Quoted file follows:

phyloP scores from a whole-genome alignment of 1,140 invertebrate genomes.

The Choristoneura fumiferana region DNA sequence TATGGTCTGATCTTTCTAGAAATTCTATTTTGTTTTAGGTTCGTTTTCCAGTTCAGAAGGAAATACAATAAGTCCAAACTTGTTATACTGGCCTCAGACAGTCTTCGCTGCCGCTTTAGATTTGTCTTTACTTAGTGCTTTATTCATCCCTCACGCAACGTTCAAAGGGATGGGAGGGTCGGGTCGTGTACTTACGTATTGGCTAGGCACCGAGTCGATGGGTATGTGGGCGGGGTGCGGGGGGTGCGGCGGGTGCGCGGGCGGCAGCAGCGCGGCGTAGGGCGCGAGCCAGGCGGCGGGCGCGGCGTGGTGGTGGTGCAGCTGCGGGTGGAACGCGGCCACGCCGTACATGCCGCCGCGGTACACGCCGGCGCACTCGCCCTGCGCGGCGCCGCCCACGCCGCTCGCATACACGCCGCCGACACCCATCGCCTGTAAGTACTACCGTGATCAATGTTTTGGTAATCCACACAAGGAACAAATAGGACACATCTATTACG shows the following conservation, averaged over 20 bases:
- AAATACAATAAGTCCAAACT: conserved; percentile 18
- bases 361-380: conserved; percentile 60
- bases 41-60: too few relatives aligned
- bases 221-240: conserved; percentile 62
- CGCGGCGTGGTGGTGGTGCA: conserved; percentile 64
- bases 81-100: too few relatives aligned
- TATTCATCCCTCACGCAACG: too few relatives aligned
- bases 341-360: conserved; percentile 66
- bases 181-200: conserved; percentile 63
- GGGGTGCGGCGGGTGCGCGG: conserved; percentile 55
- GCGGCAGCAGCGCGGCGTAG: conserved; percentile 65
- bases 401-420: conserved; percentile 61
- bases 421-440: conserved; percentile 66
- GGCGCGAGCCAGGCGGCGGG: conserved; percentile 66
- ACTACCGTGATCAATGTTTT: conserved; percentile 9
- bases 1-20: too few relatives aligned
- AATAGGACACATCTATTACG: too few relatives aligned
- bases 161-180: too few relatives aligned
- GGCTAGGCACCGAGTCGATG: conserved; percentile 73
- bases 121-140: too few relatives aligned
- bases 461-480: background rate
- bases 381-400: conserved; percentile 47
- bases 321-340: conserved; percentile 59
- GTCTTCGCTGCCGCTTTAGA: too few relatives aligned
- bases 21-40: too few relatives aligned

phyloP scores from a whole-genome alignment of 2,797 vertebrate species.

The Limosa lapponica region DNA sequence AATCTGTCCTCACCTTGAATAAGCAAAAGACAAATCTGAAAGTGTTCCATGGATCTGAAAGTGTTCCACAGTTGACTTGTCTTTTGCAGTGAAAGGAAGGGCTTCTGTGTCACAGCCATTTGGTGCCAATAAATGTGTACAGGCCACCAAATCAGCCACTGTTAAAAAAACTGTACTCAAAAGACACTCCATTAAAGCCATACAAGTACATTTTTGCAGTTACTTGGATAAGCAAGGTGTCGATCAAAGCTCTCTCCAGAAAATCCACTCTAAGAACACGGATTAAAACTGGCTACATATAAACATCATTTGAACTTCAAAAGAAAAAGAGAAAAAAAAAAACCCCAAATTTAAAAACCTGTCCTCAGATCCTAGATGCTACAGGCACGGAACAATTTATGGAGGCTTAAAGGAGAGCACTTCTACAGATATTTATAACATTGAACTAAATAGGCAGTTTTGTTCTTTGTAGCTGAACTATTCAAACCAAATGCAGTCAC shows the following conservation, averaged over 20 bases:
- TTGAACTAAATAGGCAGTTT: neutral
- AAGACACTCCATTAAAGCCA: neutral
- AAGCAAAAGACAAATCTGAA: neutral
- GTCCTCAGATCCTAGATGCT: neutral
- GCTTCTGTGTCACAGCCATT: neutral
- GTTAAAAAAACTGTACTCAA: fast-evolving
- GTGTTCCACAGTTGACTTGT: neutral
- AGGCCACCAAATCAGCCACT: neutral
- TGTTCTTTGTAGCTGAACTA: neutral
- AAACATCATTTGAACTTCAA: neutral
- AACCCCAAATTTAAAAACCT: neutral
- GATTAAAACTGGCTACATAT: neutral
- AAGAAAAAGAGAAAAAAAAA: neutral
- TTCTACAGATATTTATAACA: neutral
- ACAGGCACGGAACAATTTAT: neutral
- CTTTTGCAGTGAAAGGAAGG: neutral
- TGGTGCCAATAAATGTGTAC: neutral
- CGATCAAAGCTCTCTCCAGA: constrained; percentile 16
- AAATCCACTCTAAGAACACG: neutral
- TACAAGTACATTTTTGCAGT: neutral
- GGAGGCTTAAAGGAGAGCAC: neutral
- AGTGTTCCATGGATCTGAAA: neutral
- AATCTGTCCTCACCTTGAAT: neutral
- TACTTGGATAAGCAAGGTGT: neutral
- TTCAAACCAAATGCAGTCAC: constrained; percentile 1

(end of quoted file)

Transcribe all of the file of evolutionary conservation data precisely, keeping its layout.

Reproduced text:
phyloP scores from a whole-genome alignment of 1,140 invertebrate genomes.

The Choristoneura fumiferana region DNA sequence TATGGTCTGATCTTTCTAGAAATTCTATTTTGTTTTAGGTTCGTTTTCCAGTTCAGAAGGAAATACAATAAGTCCAAACTTGTTATACTGGCCTCAGACAGTCTTCGCTGCCGCTTTAGATTTGTCTTTACTTAGTGCTTTATTCATCCCTCACGCAACGTTCAAAGGGATGGGAGGGTCGGGTCGTGTACTTACGTATTGGCTAGGCACCGAGTCGATGGGTATGTGGGCGGGGTGCGGGGGGTGCGGCGGGTGCGCGGGCGGCAGCAGCGCGGCGTAGGGCGCGAGCCAGGCGGCGGGCGCGGCGTGGTGGTGGTGCAGCTGCGGGTGGAACGCGGCCACGCCGTACATGCCGCCGCGGTACACGCCGGCGCACTCGCCCTGCGCGGCGCCGCCCACGCCGCTCGCATACACGCCGCCGACACCCATCGCCTGTAAGTACTACCGTGATCAATGTTTTGGTAATCCACACAAGGAACAAATAGGACACATCTATTACG shows the following conservation, averaged over 20 bases:
- AAATACAATAAGTCCAAACT: conserved; percentile 18
- bases 361-380: conserved; percentile 60
- bases 41-60: too few relatives aligned
- bases 221-240: conserved; percentile 62
- CGCGGCGTGGTGGTGGTGCA: conserved; percentile 64
- bases 81-100: too few relatives aligned
- TATTCATCCCTCACGCAACG: too few relatives aligned
- bases 341-360: conserved; percentile 66
- bases 181-200: conserved; percentile 63
- GGGGTGCGGCGGGTGCGCGG: conserved; percentile 55
- GCGGCAGCAGCGCGGCGTAG: conserved; percentile 65
- bases 401-420: conserved; percentile 61
- bases 421-440: conserved; percentile 66
- GGCGCGAGCCAGGCGGCGGG: conserved; percentile 66
- ACTACCGTGATCAATGTTTT: conserved; percentile 9
- bases 1-20: too few relatives aligned
- AATAGGACACATCTATTACG: too few relatives aligned
- bases 161-180: too few relatives aligned
- GGCTAGGCACCGAGTCGATG: conserved; percentile 73
- bases 121-140: too few relatives aligned
- bases 461-480: background rate
- bases 381-400: conserved; percentile 47
- bases 321-340: conserved; percentile 59
- GTCTTCGCTGCCGCTTTAGA: too few relatives aligned
- bases 21-40: too few relatives aligned

phyloP scores from a whole-genome alignment of 2,797 vertebrate species.

The Limosa lapponica region DNA sequence AATCTGTCCTCACCTTGAATAAGCAAAAGACAAATCTGAAAGTGTTCCATGGATCTGAAAGTGTTCCACAGTTGACTTGTCTTTTGCAGTGAAAGGAAGGGCTTCTGTGTCACAGCCATTTGGTGCCAATAAATGTGTACAGGCCACCAAATCAGCCACTGTTAAAAAAACTGTACTCAAAAGACACTCCATTAAAGCCATACAAGTACATTTTTGCAGTTACTTGGATAAGCAAGGTGTCGATCAAAGCTCTCTCCAGAAAATCCACTCTAAGAACACGGATTAAAACTGGCTACATATAAACATCATTTGAACTTCAAAAGAAAAAGAGAAAAAAAAAAACCCCAAATTTAAAAACCTGTCCTCAGATCCTAGATGCTACAGGCACGGAACAATTTATGGAGGCTTAAAGGAGAGCACTTCTACAGATATTTATAACATTGAACTAAATAGGCAGTTTTGTTCTTTGTAGCTGAACTATTCAAACCAAATGCAGTCAC shows the following conservation, averaged over 20 bases:
- TTGAACTAAATAGGCAGTTT: neutral
- AAGACACTCCATTAAAGCCA: neutral
- AAGCAAAAGACAAATCTGAA: neutral
- GTCCTCAGATCCTAGATGCT: neutral
- GCTTCTGTGTCACAGCCATT: neutral
- GTTAAAAAAACTGTACTCAA: fast-evolving
- GTGTTCCACAGTTGACTTGT: neutral
- AGGCCACCAAATCAGCCACT: neutral
- TGTTCTTTGTAGCTGAACTA: neutral
- AAACATCATTTGAACTTCAA: neutral
- AACCCCAAATTTAAAAACCT: neutral
- GATTAAAACTGGCTACATAT: neutral
- AAGAAAAAGAGAAAAAAAAA: neutral
- TTCTACAGATATTTATAACA: neutral
- ACAGGCACGGAACAATTTAT: neutral
- CTTTTGCAGTGAAAGGAAGG: neutral
- TGGTGCCAATAAATGTGTAC: neutral
- CGATCAAAGCTCTCTCCAGA: constrained; percentile 16
- AAATCCACTCTAAGAACACG: neutral
- TACAAGTACATTTTTGCAGT: neutral
- GGAGGCTTAAAGGAGAGCAC: neutral
- AGTGTTCCATGGATCTGAAA: neutral
- AATCTGTCCTCACCTTGAAT: neutral
- TACTTGGATAAGCAAGGTGT: neutral
- TTCAAACCAAATGCAGTCAC: constrained; percentile 1